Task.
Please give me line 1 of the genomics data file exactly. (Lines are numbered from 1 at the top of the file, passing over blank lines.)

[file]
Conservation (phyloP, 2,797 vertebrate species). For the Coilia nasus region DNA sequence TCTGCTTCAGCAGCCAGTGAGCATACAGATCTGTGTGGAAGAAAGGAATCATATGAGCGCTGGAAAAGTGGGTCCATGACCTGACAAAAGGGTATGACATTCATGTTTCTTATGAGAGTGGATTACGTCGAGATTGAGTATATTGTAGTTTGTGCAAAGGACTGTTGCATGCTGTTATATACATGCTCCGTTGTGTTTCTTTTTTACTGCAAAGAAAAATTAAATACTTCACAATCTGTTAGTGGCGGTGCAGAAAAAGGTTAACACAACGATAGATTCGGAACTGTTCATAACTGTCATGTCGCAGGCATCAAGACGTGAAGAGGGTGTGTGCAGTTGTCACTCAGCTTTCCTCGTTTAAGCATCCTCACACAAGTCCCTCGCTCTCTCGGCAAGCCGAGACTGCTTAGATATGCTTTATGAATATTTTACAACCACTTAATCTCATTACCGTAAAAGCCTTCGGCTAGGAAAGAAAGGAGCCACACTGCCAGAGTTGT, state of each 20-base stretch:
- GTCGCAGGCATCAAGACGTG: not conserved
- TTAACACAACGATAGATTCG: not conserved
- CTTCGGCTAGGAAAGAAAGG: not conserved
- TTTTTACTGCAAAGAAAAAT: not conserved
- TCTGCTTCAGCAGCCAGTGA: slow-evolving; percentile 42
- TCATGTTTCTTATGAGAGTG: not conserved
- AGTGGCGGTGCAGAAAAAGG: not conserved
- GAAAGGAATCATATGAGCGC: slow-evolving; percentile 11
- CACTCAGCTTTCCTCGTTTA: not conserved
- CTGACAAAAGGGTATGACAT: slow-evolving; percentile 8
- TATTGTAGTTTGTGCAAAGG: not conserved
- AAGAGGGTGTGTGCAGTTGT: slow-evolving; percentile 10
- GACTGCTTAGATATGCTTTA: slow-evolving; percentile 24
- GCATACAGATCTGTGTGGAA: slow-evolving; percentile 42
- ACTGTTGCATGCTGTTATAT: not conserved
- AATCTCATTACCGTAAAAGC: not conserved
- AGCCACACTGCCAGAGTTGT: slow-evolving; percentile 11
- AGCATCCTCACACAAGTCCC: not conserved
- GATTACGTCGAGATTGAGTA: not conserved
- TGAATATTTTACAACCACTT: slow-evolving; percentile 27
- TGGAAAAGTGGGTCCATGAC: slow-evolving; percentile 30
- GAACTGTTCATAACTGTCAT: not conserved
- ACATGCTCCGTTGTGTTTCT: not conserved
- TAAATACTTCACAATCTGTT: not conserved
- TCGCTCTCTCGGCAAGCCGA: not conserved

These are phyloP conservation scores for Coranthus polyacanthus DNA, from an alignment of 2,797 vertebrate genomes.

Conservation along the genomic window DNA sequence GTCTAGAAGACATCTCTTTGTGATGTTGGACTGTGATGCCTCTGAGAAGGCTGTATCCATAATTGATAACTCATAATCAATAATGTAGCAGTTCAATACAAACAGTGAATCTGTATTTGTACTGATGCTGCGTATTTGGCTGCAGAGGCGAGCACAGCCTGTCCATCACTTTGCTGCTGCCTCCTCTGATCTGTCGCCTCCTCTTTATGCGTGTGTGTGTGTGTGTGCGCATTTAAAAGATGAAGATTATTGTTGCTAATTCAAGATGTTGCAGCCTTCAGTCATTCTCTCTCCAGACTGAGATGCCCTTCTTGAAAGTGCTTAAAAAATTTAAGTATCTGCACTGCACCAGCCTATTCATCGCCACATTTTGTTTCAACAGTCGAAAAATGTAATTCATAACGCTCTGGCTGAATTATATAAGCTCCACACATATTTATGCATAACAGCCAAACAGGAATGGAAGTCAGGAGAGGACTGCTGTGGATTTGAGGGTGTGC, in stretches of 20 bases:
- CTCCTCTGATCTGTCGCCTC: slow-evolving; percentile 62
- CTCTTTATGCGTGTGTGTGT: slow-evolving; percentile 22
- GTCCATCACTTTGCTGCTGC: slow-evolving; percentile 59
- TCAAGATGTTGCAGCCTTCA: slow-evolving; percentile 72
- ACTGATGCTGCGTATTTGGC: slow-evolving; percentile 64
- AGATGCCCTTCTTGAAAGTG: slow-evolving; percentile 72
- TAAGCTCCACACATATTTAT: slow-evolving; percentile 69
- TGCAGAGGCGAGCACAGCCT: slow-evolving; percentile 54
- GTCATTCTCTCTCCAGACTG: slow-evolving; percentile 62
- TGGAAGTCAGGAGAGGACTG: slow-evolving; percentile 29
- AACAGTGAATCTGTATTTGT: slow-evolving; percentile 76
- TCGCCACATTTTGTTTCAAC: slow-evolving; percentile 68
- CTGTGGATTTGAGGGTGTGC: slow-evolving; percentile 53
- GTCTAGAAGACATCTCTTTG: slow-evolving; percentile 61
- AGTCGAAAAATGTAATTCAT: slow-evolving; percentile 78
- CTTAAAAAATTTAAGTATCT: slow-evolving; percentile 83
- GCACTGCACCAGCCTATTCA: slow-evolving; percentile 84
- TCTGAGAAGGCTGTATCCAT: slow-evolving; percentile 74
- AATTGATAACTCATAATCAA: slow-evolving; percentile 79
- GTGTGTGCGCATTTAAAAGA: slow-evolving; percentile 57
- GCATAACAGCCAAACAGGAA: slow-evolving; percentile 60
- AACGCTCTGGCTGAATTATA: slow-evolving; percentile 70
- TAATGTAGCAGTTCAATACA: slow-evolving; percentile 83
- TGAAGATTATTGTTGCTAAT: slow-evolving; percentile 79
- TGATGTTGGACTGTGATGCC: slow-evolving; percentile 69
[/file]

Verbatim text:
Conservation (phyloP, 2,797 vertebrate species). For the Coilia nasus region DNA sequence TCTGCTTCAGCAGCCAGTGAGCATACAGATCTGTGTGGAAGAAAGGAATCATATGAGCGCTGGAAAAGTGGGTCCATGACCTGACAAAAGGGTATGACATTCATGTTTCTTATGAGAGTGGATTACGTCGAGATTGAGTATATTGTAGTTTGTGCAAAGGACTGTTGCATGCTGTTATATACATGCTCCGTTGTGTTTCTTTTTTACTGCAAAGAAAAATTAAATACTTCACAATCTGTTAGTGGCGGTGCAGAAAAAGGTTAACACAACGATAGATTCGGAACTGTTCATAACTGTCATGTCGCAGGCATCAAGACGTGAAGAGGGTGTGTGCAGTTGTCACTCAGCTTTCCTCGTTTAAGCATCCTCACACAAGTCCCTCGCTCTCTCGGCAAGCCGAGACTGCTTAGATATGCTTTATGAATATTTTACAACCACTTAATCTCATTACCGTAAAAGCCTTCGGCTAGGAAAGAAAGGAGCCACACTGCCAGAGTTGT, state of each 20-base stretch: